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CULTURE

Leave Earth Behind: "The Universe is a Small Hat"

CULTURE

Leave Earth Behind: "The Universe is a Small Hat"

César Alvarez brings his fully participatory electronic musical to NYC's Babycastles to examine the eternal problem of designing an ideal society

by Gabriella Garcia
on 05 November 2014
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It's not extraordinarily uncommon to dream of packing your belongings, jumping on a spaceship and leaving Earth far, far behind. Motives may differ, from a hope to escape a planet polluted by unpleasantries, to an insatiable desire for adventure, but they all have one thing in common: whatever this planet has is just not enough. So what if the option were actually available? What if, with all the research being conducted by Virgin Galactic, SpaceX and Lunar X Prize, there was a viable system for leaving earth behind forever?

It's within this realm that lyricist, composer and performer César Alvarez situates his new musical "The Universe is a Small Hat," an immersive performance piece that imagines a group of colonists who have left a tumultuous world behind to start afresh on a distant planet. Currently housed in DIY-venue Babycastles in NYC, the piece has been workshopping (or "play testing") for the last two years, working through the opportunities and challenges presented by creating a play that's designed for total audience participation. Each audience member, now a space colonist, is assigned an occupation to act out during a collective mission to create a new, more rational civilization. Performers, musicians, visualizations and props are used to drive the plot forward through periods during which the audience can openly engage with each other and the world of the play.

The objective is no small feat, but neither is the idea of starting a new society. "Sometimes when I try to explain to a traditional theater what we are doing, you can sort of see their brain melt," Alvarez tells CH. "We really couldn't tell if it would ever turn into a functional experience," he continues. "Can you create a game for 75 people that tells a story, is a musical, and where the players' choices have a meaningful impact on their individual outcomes?"

Defying initial doubts, "The Universe is a Small Hat" has come alive, with a well-equipped crew of collaborators and a versatility that has allowed it to change shape and expand every time it is performed. Though Alvarez wrote both the music and dialogue for the piece, he notes that the multi-sensory elements that make the performance so unique come from a "large and ever-evolving group" of technologists and artists who have joined Alvarez's mission. Beyond this, Alvarez notes that the audience truly takes an equal role in the play's existence. "You can't rehearse a game without players," says Alvarez. "The beauty of the play's test audience is that they are the pioneers of the piece. Player actions and new contingencies are incorporated in the piece after every show."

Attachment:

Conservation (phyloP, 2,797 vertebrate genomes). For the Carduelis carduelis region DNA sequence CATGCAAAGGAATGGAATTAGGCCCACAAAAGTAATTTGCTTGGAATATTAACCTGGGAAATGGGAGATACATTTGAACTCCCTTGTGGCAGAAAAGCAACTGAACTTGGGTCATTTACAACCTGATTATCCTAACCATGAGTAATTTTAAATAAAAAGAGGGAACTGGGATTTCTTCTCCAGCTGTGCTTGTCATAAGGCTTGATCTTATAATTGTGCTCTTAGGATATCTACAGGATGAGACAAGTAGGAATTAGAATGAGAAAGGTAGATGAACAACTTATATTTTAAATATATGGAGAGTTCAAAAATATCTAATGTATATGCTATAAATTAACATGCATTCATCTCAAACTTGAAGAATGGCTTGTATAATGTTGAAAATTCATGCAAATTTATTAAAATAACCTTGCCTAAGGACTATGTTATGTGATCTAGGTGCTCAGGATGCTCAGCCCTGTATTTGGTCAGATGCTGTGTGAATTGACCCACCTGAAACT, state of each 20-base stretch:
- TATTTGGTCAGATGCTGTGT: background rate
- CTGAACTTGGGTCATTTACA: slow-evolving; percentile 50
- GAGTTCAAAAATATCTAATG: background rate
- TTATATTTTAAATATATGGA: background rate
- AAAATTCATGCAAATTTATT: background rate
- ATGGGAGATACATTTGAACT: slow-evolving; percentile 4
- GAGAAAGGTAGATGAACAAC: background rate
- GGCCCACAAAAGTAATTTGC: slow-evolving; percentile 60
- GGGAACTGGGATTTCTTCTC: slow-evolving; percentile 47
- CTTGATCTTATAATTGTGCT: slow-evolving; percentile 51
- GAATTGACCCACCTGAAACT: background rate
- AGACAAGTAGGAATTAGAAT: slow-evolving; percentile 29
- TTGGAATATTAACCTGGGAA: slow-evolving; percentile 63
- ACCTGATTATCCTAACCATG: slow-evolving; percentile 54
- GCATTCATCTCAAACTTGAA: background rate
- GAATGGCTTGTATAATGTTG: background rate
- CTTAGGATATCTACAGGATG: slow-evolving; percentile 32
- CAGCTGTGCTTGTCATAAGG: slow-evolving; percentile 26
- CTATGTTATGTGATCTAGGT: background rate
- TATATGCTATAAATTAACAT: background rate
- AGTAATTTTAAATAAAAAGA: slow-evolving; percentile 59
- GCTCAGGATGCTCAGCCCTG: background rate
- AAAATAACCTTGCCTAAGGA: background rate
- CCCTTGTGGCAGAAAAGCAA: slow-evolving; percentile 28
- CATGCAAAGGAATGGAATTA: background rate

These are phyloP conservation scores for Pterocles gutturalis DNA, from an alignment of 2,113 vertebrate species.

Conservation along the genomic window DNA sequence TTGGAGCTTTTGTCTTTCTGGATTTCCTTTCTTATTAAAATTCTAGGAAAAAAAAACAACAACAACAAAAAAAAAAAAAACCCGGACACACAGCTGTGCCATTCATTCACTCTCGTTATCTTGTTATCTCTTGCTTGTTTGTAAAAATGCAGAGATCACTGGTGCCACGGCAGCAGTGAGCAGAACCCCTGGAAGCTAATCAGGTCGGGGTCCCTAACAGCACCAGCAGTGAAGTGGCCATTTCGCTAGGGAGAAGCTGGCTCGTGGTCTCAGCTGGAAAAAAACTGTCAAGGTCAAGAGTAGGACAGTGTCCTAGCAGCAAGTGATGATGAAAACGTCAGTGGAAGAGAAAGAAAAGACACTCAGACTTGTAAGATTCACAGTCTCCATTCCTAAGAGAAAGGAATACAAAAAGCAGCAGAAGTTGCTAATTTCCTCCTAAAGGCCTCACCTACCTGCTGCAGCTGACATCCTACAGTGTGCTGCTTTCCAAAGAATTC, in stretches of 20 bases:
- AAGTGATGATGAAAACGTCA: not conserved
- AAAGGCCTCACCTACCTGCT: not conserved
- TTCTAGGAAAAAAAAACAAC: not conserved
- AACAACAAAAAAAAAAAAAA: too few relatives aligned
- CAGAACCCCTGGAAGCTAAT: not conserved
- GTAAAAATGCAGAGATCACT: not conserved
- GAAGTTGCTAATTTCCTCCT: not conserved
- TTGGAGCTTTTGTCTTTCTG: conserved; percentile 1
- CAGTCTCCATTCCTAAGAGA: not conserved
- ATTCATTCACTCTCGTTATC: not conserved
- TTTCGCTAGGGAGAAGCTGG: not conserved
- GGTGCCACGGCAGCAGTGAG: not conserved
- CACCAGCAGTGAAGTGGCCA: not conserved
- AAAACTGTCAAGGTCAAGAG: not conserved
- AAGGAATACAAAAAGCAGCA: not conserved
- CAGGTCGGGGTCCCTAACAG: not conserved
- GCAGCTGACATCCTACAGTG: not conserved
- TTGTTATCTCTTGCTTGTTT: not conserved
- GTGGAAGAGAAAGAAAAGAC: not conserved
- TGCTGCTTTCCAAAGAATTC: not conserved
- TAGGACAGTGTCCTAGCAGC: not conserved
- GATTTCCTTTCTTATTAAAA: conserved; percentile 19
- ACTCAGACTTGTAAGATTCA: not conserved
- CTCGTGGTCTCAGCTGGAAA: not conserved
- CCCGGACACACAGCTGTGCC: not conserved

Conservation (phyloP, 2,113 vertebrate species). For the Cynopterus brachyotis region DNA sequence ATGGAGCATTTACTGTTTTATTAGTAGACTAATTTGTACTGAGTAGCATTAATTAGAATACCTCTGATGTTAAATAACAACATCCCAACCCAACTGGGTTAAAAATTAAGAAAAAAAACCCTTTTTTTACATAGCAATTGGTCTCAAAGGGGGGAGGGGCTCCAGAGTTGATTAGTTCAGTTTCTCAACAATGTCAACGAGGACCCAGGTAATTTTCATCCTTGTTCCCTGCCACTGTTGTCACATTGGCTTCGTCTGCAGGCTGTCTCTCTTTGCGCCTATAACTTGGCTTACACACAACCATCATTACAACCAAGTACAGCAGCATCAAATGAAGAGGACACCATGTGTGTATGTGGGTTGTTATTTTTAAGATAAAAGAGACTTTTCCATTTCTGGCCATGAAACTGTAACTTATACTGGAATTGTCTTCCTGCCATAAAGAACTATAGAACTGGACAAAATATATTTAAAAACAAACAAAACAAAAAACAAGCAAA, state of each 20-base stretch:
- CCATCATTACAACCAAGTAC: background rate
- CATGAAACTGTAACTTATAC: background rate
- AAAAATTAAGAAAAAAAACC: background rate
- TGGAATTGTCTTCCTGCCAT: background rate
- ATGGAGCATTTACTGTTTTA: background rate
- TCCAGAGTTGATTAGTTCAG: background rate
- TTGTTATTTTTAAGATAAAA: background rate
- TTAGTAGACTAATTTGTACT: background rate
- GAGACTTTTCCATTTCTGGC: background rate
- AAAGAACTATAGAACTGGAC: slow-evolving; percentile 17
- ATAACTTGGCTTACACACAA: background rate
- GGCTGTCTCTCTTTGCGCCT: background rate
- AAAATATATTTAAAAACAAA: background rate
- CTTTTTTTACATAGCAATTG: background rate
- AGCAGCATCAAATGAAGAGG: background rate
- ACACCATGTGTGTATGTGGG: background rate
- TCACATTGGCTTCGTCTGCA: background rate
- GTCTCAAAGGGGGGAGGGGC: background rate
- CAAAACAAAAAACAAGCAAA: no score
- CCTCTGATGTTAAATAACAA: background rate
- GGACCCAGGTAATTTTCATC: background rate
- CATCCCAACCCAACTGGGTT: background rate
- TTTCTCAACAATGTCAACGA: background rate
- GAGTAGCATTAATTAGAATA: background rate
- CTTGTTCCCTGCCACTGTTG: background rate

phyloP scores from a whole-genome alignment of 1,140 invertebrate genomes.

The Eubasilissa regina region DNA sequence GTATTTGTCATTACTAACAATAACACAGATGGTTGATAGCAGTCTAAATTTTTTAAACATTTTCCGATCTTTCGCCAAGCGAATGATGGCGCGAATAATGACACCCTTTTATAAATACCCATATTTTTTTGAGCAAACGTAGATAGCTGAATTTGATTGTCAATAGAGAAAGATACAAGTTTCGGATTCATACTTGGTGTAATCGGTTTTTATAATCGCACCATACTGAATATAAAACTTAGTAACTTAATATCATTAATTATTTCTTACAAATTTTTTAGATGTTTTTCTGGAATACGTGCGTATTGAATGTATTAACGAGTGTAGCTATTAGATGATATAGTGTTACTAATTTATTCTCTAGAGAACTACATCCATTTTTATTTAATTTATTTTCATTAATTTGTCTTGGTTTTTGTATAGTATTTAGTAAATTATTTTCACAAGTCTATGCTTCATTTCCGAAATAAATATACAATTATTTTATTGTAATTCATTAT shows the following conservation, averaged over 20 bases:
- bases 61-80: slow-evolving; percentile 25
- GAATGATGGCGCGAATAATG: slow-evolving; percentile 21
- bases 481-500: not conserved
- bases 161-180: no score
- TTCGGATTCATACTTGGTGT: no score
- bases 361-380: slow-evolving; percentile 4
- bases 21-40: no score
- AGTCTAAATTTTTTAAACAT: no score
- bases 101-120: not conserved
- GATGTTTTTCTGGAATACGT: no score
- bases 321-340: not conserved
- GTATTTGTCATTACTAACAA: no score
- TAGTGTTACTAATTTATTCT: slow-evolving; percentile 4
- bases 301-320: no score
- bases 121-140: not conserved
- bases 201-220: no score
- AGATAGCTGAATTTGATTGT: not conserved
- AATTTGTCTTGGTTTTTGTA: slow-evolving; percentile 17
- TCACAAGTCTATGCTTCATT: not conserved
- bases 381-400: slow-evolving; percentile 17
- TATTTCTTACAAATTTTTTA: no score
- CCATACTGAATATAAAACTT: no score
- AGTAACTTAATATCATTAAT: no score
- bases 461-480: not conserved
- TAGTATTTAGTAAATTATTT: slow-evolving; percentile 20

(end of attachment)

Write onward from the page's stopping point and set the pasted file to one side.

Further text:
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It's become a play that cannot be imagined without its audience, but this wasn't always the case. "Originally 'The Universe is a Small Hat' was a regular book musical about two astronauts who are bored to the point of insanity," Alvarez confesses. But the piece took a turn when Alvarez considered the difficulties of staging something that was ultimately science-fiction, thinking that "the future as a framed presentation is usually hokey." Alvarez thought that by inviting the audience to play a part, the story could transcend the limitations of the theater and draw a total investment from the audience into the story.

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Ultimately the idea exceeded expectation and has become a sort of philosophy for Alvarez as he continues to develop the show. "I think it's a really important kind of theater to develop. It meets so many cultural needs right now. Most of us spend all day at computers, it is liberating to go to a show and use your body, step outside of yourself, and flex your imagination and social intelligence," Alvarez explains. "I feel like we are making theater for a different kind of brain."

He hopes that "The Universe is a Small Hat" audience will experience more than just an interesting piece of performance art, and take home some of the lessons they learn while collaborating on the idea of creating a new civilization. Quoting from the training manual he wrote for his performers, Alvarez says "Games allow us to express, physicalize, emote and interact in ways that our fears and the norms of society forbid. This piece is an opportunity to experiment with ourselves and the roles we play in relation to others. This piece is an opportunity to play with the building blocks of civilization and examine the eternal problem of designing an ideal society."

"The Universe is a Small Hat" will launch its next play test at Babycastles (137 W 14th Street, NYC) on 10 Nov 2014, with limited engagements through 9 January 2015. Tickets are available for purchase online.

Images courtesy of Joe Perez for Babycastles and Nora Merecicky for Berkeley Rep

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